Glioblastoma (GBM) remains uniformly lethal, and despite a large accumulation of immune cells in the microenvironment, there is limited antitumor immune response. To overcome these challenges, a comprehensive understanding of GBM systemic immune response during disease progression is required. Here, we integrated multiparameter flow cytometry and mass cytometry TOF (CyTOF) analysis of patient blood to determine changes in the immune system among tumor types and over disease progression. Utilizing flow cytometry analysis in a cohort of 259 patients ranging from benign to malignant primary and metastatic brain tumors, we found that GBM patients had a significant elevation in myeloid-derived suppressor cells (MDSCs) in peripheral blood but not immunosuppressive Tregs. In GBM patient tissue, we found that increased MDSC levels in recurrent GBM portended poor prognosis. CyTOF analysis of peripheral blood from newly diagnosed GBM patients revealed that reduced MDSCs over time were accompanied by a concomitant increase in DCs. GBM patients with extended survival also had reduced MDSCs, similar to the levels of low-grade glioma (LGG) patients. Our findings provide a rationale for developing strategies to target MDSCs, which are elevated in GBM patients and predict poor prognosis.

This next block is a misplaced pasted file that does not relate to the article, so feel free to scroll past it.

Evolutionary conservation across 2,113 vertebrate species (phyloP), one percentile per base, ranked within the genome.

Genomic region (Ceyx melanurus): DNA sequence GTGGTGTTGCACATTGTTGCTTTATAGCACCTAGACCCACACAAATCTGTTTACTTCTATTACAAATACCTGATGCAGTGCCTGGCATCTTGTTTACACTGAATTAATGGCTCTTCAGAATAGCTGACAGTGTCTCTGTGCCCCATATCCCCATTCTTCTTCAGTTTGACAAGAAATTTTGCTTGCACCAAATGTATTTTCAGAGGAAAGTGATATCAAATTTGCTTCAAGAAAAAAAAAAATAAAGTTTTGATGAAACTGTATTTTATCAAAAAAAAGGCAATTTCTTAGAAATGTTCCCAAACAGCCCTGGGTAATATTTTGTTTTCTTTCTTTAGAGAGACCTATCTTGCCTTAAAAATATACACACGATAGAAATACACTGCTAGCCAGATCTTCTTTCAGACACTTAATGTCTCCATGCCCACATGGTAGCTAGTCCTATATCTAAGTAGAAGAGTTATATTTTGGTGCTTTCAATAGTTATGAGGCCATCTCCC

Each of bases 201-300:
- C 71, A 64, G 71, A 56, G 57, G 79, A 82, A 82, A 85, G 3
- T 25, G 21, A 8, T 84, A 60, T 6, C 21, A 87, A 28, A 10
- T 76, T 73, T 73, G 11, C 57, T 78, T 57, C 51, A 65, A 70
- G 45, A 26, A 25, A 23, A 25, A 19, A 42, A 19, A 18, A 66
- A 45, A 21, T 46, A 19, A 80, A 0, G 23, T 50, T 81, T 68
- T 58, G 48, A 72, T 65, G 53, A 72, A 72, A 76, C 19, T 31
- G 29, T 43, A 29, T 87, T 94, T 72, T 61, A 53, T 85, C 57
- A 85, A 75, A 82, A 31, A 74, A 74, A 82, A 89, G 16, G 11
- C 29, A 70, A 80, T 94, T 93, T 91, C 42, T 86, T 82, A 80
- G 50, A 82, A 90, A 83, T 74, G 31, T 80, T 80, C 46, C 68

Tyler J. Alban, Alvaro G. Alvarado, Mia D. Sorensen, Defne Bayik, Josephine Volovetz, Emily Serbinowski, Erin E. Mulkearns-Hubert, Maksim Sinyuk, James S. Hale, Giovana R. Onzi, Mary McGraw, Pengjing Huang, Matthew M. Grabowski, Connor A. Wathen, Manmeet S. Ahluwalia, Tomas Radivoyevitch, Harley I. Kornblum, Bjarne W. Kristensen, Michael A. Vogelbaum, Justin D. Lathia
DCs and antigen-presenting cells are increased in a patient with a good prognosis.